- Snowshoeing is a fun and casual winter activity that's easy to pick up, but it can also be extremely challenging.
- Snowshoes vary in style with some designed for runners, those meant for walking around town, and others with added traction for slick terrain.
- Our top pick, the MSR EVO Ascent, is a great all-around snowshoe with a high level of traction, and a stable, comfortable fit.
Snowshoeing is one of the best ways to get outside and enjoy the winter landscape, whether you're out for a run, enjoying a hike, or traversing town after a snowstorm. The shoes keep you afloat while treading through packed snow or powder and provide much-needed traction in slippery conditions.
Each pair of snowshoes has its own recommended range of use, not unlike the way some pairs of hiking boots are better for varied terrain than others. Some snowshoes are made for walking while others are designed specifically for winter running or serious backcountry expeditions. Though this level of variety is welcome, it does make it a little difficult to pick out the right pair.
To narrow down the best currently available, we tested a number of options from a who's who in the snowshoe industry, including brands like Atlas, Crescent Moon, and MSR. During our testing, we found snowshoes fit for a range of use cases, ranging from those meant casual outings to others intended for steep inclines or difficult terrain.
At the end of this guide, we've included some insight on how to shop for a pair of snowshoes and what to keep in mind, as well as information about our testing methodology and the answers to some frequently asked questions. With our advice below, you'll be able to more confidently choose a snowshoe that'll have you better prepared for whatever winter throws at you.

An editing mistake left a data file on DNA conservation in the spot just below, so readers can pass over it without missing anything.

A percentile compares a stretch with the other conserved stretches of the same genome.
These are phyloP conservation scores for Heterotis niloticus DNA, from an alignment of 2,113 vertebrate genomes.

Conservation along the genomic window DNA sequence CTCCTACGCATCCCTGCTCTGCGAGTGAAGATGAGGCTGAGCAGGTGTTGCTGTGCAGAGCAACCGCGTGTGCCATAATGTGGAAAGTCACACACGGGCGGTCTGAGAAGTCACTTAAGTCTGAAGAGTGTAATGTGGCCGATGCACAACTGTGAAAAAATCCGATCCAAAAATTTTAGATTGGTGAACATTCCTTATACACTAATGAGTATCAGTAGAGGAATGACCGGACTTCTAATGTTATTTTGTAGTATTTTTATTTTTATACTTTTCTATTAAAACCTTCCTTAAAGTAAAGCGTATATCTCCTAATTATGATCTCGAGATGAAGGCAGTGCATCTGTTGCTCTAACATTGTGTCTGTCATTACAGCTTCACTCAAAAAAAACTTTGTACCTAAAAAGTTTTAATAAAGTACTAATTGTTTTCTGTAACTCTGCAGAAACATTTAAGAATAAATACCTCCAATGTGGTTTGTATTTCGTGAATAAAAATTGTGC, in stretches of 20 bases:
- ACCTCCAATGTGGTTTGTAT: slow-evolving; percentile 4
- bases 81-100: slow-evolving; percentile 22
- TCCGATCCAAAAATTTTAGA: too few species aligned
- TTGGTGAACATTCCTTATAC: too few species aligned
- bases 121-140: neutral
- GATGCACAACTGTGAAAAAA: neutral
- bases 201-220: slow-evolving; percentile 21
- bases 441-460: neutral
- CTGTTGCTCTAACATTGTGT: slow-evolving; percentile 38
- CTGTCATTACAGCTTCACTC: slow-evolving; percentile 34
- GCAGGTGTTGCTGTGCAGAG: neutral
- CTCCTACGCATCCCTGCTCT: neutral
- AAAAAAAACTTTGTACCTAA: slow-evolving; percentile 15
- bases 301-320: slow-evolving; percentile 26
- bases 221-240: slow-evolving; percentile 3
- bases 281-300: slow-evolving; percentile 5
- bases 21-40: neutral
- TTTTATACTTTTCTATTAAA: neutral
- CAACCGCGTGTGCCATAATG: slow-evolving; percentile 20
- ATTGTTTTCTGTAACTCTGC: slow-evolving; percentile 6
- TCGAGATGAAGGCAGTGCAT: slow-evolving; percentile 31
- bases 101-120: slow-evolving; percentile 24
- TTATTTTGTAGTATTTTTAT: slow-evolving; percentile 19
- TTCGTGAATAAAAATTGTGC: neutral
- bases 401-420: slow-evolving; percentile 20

Here are the best snowshoes:
For walkers and hikers looking for one pair of snowshoes for every kind of adventure, MSR's EVO Ascent is what you need. It's a user-friendly snowshoe that's easy to adjust and highly versatile.
Pros: Highly stable, provides excellent traction on a variety of terrain, great for day hikes or casual strolls
Cons: Its highly useful tail extender isn't included, the rigid deck was loud on icy terrain
A great do-everything snowshoe, MSR's stable and high-traction Evo Ascent has enough traction for backcountry adventures without feeling too aggressive when worn on day hikes. The shoes feature toothy underfoot rails that work in tandem with an aggressive toe claw to offer incredible traction, whether you're on ice and hardpack, or just soft snow.
The EVO Ascent is built on a highly durable, injection-molded plastic deck that supports both big and smaller feet equally well. The binding fits almost any boot but because of its unique attachment system, which needs to be extremely tight to keep this shoe on, it worked best with hiking boots and shoes, or even bulky winter boots. When I was wearing sneakers or sneaker-like hikers, the tightened straps felt too tight. Once the straps were secured, they stayed tight through hours of ups and downs, even on stretches of off-camber side hilling. When it got steep, I was even able to flip up the heel lifter without taking off my gloves.
Another feature that made these shoes so versatile was its modular tail. By adding MSR's six-inch deck extender (unfortunately, sold separately) I could turn my everyday snowshoe into one capable of handling deeper powder or that would hold up when I'd carry a heavy pack for winter camping.
And although it has aggressive traction, it's designed in such a way that on more mellow adventures, it was fun, not a burden. The EVO Ascent has been my favorite snowshoe this season.$199.95 from REI
Best for steep climbs and rugged terrain
The Helium MTN from Atlas is the most comfortable snowshoe I've worn, and, it's one I'd depend on in challenging conditions and advanced, rough terrain.
Pros: Comfortable and supportive even in rough terrain, lightweight at just over 3 lbs., uses a Boa binding to dial in a perfect fit
Light, tough, and aggressive, Atlas' Helium MTN is a comfortable and supportive snowshoe, even in the most challenging terrain. It has some of the best traction of any snowshoe I tested, too, capable of getting me through a particularly icy hike up a mountain without the need for added traction via crampons.
The Helium's composite deck is flexible at both the tip and tail which allows the vertical rows of ice-biting teeth and an under-toe claw to always be in contact with the surface you're walking on. This makes icy stretches of open rock far easier to navigate. As the shoe flexes, it also sheds snow so there's never heavy buildup on the deck weighing your foot down as you haul it along.
The deck also features several big cutouts throughout, but Atlas kept enough deck material to keep the shoe afloat in soft and deep snow. This unique design also let Atlas keep the shoe light as it weights around just 3 lbs. 3 oz. per pair.